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keynote

[kee-noht]
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noun
  1. Music. the note or tone on which a key or system of tones is founded; the tonic.
  2. the main idea or central principle of a speech, program, thought, action, etc.
  3. the policy line to be followed, as by a party in a political campaign, that is set forth authoritatively in advance by an address or other formal announcement.
  4. keynote address.
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verb (used with object), key·not·ed, key·not·ing.
  1. to announce the policy of (a political party, campaign, assembly, etc.); deliver a keynote address at: The governor will keynote the convention.
  2. to serve as the keynote for.
  3. Music. to give the keynote of.
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verb (used without object), key·not·ed, key·not·ing.
  1. to provide a keynote, especially a keynote address: He refused an invitation to keynote.
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Origin of keynote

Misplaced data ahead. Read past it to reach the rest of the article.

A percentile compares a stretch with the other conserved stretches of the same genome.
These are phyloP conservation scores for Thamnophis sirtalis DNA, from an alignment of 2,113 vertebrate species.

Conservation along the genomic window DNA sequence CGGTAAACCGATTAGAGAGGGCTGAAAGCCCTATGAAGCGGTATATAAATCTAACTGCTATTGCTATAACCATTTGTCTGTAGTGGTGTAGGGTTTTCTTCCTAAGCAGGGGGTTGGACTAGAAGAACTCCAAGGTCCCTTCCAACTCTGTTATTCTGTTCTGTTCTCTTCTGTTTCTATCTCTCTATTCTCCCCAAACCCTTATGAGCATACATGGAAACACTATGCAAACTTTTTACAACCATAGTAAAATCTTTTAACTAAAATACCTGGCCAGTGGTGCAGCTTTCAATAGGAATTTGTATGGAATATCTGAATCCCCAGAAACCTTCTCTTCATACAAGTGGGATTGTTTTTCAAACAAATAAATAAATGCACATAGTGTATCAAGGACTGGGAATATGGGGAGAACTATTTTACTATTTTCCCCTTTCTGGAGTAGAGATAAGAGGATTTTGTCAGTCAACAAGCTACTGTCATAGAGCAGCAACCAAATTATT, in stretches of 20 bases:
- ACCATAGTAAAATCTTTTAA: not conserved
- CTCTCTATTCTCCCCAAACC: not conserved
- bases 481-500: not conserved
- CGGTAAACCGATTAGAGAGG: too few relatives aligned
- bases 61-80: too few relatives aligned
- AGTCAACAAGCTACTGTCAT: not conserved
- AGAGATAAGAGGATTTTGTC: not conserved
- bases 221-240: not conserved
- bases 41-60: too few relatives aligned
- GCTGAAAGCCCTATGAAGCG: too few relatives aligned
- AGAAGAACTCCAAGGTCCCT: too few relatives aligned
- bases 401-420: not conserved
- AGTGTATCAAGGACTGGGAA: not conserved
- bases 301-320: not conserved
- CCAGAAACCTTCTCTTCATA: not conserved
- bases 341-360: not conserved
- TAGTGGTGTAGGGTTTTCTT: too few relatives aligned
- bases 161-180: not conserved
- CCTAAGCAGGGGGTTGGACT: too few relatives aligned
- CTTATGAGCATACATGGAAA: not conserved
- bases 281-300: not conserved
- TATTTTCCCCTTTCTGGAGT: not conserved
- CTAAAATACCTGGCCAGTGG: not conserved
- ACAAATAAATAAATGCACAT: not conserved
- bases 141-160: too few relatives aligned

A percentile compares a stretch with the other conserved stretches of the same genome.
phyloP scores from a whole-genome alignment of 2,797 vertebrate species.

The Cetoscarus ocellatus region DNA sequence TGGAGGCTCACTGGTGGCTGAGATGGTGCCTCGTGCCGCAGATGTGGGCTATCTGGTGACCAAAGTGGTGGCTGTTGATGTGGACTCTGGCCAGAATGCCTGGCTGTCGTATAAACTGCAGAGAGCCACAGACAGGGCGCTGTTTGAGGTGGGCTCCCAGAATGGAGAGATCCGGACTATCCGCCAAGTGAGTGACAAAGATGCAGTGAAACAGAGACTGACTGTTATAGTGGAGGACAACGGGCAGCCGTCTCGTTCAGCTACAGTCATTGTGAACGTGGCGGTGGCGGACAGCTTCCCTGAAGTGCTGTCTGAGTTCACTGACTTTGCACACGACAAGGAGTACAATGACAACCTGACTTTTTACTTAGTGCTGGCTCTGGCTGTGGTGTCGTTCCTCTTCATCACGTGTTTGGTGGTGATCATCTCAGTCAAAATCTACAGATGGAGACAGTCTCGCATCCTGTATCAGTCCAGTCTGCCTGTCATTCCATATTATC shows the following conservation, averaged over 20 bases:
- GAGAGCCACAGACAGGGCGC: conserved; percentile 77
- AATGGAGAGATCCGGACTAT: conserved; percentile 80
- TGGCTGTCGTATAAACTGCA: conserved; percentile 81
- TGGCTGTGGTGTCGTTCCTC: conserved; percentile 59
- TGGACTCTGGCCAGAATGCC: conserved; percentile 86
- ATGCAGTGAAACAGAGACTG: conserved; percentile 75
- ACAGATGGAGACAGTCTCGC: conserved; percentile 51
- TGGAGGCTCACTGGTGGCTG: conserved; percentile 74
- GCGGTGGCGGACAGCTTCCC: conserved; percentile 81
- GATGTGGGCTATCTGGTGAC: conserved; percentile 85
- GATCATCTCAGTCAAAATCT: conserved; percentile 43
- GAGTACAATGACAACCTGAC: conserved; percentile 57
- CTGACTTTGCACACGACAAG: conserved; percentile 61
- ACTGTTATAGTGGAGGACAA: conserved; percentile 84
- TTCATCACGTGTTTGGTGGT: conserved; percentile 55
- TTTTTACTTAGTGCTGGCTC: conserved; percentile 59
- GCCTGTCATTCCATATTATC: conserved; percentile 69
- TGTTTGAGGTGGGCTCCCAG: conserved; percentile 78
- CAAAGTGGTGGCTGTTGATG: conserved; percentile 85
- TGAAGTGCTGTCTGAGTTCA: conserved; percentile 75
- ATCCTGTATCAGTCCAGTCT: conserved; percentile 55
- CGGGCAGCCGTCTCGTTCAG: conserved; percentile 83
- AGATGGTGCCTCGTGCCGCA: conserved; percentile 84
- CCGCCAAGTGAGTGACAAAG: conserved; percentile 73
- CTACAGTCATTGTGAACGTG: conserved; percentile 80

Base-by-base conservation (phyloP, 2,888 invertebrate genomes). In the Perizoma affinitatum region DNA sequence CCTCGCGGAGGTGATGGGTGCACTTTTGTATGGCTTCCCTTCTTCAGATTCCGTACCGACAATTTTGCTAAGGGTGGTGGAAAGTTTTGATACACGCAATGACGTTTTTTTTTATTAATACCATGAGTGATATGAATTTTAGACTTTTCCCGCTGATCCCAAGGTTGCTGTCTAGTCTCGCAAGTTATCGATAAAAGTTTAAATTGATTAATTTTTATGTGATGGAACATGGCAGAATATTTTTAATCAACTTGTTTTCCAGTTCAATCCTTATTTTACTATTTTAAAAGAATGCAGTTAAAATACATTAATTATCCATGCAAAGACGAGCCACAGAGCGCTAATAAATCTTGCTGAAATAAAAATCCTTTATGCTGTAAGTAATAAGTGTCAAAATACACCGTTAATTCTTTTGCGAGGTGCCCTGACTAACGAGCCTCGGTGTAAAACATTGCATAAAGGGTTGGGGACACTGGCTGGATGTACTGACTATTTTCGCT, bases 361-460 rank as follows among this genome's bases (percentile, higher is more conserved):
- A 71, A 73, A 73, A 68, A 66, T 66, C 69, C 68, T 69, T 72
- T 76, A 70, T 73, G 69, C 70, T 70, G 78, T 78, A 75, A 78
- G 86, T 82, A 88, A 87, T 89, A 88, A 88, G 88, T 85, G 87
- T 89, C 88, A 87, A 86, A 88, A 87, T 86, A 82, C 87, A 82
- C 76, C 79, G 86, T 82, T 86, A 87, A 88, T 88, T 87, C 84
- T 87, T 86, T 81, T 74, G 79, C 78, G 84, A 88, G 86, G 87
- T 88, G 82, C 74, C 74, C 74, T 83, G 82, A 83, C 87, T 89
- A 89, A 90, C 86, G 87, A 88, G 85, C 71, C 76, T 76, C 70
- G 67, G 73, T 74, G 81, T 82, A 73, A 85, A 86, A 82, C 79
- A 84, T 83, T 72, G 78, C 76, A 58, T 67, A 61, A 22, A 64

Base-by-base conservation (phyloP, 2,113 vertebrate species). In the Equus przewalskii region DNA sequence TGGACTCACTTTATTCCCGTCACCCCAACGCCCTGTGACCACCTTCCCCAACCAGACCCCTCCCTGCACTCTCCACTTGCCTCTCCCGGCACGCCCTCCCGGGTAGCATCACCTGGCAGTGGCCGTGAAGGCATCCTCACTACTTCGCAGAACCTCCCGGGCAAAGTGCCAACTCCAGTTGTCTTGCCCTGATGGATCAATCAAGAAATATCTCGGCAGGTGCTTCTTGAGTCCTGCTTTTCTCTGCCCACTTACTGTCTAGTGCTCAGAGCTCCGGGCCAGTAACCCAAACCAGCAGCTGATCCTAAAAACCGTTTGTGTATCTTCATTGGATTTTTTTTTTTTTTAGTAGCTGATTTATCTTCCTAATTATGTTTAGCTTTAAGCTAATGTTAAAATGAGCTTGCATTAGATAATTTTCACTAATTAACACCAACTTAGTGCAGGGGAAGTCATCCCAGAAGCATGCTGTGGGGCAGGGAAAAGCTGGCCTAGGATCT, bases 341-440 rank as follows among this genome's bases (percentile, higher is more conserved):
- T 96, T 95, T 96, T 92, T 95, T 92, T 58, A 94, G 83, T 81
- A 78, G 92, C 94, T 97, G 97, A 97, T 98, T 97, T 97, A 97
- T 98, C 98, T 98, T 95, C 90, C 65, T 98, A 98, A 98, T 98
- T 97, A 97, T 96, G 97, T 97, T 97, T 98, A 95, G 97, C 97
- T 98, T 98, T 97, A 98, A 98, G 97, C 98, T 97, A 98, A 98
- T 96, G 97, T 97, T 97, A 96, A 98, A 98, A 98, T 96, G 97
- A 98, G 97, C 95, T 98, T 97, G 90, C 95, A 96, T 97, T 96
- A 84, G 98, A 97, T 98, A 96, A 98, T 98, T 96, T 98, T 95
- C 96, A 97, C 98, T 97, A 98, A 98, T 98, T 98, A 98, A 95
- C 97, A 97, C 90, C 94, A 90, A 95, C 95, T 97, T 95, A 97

First recorded in 1755–65; key1 + note
Dictionary.com Unabridged Based on the Random House Unabridged Dictionary, © Random House, Inc. 2018

Related Words for keynote

kernel, heart, essence, idea, motive, measure, nub, basis, source, keystone, spring, criterion, core, gist, standard, crux, marrow, cornerstone, substance, center

Examples from the Web for keynote

Contemporary Examples of keynote

Historical Examples of keynote


British Dictionary definitions for keynote

keynote

noun
    1. a central or determining principle in a speech, literary work, etc
    2. (as modifier)a keynote speech
  1. the note upon which a scale or key is based; tonic
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verb (tr)
  1. to deliver a keynote address to (a political convention, etc)
  2. to outline (political issues, policy, etc) in or as in a keynote address
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Collins English Dictionary - Complete & Unabridged 2012 Digital Edition © William Collins Sons & Co. Ltd. 1979, 1986 © HarperCollins Publishers 1998, 2000, 2003, 2005, 2006, 2007, 2009, 2012

Word Origin and History for keynote

n.

also key-note, "lowest note of a musical scale, basis of a scale," 1776, from key (n.1) in sense of "musical scale" + note (n.). Figurative sense of "leading idea" is from 1783; keynote address is 1905, American English.

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Online Etymology Dictionary, © 2010 Douglas Harper